Shell gets partial go-ahead for Alaska drilling

Interior Secretary Ken Salazar said Thursday that his department would allow Royal Dutch Shell to start “certain limited preparatory activities” for oil drilling in the environmentally sensitive waters off Alaska’s northwest coast.

Salazar said Shell can now construct what is known as a mud line cellar, a 40-foot-deep structure needed to install a blowout preventer, a device that can help head off spills. He said Shell would also be allowed to drill two 1,400-foot holes that would be used for additional sensing equipment.

“Today’s action does not authorize Shell to drill into oil-bearing reservoirs,” Salazar said.

The partial go-ahead was given to Shell because time is running out on the open-water season before the ice returns and prevents drilling. Shell is scrambling to drill one or two wells, though it had initially hoped to complete five or six in the Chukchi and Beaufort seas this year.

Before it drills into oil-bearing reservoirs, the company will have to ready a spill containment vessel that must be certified.

Salazar said that Shell estimates that its containment vessel could be certified in four or five days, and it will take several more to move the vessel to the drilling area 70 miles off the coastal Inuit town of Wainwright.

That doesn’t leave much time. The Interior Department has said that Shell would not be allowed to drill in the Chukchi Sea past Sept. 24, early enough to leave time for a relief well to be drilled in the event of a spill. The deadline is Oct. 31 in the Beaufort Sea.

The company’s drilling program has been delayed by an unusually cold winter that left more multi-year ice in place as well as its inability to obtain a permit for a 4,700-ton oil-spill-containment system that Interior’s Bureau of Safety and Environmental Enforcement requires.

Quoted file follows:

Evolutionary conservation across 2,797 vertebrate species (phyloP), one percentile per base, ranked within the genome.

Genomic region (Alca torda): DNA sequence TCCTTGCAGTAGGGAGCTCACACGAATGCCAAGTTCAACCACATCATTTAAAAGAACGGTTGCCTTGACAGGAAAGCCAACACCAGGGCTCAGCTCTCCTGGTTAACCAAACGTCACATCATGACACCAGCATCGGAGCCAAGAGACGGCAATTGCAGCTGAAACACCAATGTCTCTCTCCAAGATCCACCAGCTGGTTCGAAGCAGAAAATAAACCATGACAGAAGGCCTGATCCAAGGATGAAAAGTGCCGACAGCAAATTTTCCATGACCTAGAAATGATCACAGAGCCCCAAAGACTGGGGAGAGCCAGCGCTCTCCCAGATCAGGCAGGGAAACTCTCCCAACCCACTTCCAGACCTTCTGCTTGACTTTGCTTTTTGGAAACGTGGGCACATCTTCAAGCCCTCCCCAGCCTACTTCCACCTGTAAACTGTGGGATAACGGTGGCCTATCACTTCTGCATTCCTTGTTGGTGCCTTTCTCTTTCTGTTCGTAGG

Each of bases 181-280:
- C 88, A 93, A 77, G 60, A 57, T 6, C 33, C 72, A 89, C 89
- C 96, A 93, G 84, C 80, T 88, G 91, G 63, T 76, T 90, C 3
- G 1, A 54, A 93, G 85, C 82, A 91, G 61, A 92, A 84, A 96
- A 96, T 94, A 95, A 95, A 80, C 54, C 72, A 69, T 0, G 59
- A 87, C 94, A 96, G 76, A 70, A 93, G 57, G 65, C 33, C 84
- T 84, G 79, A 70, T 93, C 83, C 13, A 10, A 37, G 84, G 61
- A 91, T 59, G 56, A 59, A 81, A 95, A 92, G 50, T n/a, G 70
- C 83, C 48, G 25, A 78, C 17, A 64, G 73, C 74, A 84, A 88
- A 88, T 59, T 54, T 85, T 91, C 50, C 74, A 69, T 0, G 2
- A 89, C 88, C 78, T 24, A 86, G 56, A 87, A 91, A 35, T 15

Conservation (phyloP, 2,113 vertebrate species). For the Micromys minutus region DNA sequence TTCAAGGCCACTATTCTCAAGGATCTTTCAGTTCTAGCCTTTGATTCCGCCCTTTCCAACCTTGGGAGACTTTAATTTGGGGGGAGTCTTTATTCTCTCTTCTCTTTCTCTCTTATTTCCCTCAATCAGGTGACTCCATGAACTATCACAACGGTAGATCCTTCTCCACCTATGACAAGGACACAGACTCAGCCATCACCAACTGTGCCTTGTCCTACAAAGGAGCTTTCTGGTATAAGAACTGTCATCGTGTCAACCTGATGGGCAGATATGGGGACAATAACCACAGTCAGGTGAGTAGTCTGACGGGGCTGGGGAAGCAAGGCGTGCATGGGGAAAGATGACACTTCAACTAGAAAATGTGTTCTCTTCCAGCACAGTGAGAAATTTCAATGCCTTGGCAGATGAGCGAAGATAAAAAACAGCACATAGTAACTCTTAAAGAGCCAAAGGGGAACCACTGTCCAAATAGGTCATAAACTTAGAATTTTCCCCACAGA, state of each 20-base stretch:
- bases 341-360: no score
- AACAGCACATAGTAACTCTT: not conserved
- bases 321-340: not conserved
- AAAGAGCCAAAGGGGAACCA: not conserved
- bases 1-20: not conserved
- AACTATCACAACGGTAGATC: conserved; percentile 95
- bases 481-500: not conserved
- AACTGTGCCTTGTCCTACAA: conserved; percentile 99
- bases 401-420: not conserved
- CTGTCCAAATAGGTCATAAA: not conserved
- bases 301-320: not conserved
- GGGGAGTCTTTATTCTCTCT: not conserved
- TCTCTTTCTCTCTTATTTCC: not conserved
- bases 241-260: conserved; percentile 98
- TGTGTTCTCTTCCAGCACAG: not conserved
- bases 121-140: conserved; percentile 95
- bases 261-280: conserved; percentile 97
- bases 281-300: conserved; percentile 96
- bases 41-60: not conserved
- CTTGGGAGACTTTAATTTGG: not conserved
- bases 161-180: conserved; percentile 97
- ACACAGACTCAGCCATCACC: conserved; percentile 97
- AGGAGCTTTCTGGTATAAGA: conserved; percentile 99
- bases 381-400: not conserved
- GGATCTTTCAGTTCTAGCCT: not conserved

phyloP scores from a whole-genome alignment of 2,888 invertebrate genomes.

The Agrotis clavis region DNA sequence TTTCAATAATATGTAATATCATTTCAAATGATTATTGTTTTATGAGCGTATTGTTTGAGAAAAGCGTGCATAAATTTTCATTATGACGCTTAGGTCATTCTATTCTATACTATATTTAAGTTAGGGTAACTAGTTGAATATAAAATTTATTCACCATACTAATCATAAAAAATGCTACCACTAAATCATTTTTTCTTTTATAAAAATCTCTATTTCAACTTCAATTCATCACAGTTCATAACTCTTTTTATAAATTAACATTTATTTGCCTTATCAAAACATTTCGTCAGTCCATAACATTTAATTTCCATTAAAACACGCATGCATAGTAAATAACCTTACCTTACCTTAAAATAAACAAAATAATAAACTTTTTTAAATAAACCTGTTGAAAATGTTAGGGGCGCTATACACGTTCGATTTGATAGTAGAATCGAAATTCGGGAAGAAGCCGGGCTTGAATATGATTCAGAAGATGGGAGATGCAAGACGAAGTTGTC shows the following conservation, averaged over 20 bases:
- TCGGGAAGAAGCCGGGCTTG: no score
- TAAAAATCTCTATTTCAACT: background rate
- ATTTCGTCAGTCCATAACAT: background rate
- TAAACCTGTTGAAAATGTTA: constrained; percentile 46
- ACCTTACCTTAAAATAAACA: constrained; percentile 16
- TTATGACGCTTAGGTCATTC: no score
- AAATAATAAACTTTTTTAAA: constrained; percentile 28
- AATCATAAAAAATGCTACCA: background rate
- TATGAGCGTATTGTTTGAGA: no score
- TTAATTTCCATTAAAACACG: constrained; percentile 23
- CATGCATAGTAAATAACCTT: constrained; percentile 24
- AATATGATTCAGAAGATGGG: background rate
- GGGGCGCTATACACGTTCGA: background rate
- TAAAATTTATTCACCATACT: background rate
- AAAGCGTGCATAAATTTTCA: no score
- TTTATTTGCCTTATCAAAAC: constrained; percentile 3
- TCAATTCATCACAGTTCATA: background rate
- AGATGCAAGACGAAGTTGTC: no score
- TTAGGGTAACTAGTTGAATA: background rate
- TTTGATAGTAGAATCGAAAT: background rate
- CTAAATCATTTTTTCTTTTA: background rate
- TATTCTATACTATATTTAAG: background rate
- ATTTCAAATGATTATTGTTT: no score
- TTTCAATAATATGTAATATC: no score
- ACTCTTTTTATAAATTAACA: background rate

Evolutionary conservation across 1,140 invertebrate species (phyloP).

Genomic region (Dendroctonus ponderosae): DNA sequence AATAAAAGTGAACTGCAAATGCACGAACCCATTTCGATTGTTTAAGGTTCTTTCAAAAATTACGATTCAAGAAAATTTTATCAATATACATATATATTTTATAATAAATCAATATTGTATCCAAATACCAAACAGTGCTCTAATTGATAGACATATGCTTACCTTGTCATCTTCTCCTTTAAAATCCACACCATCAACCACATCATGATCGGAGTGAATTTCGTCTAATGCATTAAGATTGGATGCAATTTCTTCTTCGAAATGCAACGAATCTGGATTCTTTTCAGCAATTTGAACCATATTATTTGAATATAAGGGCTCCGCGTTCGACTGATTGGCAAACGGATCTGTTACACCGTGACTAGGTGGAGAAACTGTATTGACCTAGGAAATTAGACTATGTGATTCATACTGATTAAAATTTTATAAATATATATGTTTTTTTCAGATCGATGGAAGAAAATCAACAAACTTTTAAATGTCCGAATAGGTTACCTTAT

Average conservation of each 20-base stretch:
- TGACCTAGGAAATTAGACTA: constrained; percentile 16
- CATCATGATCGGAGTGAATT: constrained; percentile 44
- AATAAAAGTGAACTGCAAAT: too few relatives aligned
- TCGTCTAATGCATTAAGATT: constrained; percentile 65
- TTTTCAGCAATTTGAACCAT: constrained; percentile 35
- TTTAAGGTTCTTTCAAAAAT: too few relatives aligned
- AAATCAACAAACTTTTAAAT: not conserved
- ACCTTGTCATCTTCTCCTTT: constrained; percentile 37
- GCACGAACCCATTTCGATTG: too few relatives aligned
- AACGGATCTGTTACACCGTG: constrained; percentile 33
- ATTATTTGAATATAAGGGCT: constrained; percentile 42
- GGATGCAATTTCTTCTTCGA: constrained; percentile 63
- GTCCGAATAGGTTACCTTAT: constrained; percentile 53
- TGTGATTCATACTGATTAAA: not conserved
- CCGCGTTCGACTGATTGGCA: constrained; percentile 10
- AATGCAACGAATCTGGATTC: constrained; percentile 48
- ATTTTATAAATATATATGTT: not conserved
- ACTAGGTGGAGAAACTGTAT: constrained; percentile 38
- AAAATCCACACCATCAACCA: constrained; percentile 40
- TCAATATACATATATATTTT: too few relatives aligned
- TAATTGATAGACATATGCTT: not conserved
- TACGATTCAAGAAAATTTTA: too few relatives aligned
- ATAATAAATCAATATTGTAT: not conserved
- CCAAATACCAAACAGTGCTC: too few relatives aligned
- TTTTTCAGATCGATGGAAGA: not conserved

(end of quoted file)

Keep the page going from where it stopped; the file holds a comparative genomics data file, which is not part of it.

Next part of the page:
The company’s exploration plans have drawn protests from environmental groups worried about a possible spill in an area that is icy and dark much of the year and is home to seals, walruses and whales. The BP oil spill in the Gulf of Mexico in 2010 heightened anxieties over spills.

“The Department of Interior should not be bending over backward to accommodate a company that simply cannot get its act together,” said Michael LeVine, Pacific legal counsel at Oceana, a conservation group opposed to offshore drilling. “The window is closing and the company doesn’t have anyone to blame but itself.”

Shell has spent seven years and more than $4 billion buying leases and preparing for exploration in the Chukchi Sea. The Obama administration, despite environmental concerns, has supported Shell’s exploration program, but it has required Shell to comply with stiff guidelines for safe drilling and spill response.

“We appreciate the effort the Department of Interior has made to understand, scrutinize and support this project of national significance,” Shell said in a statement.

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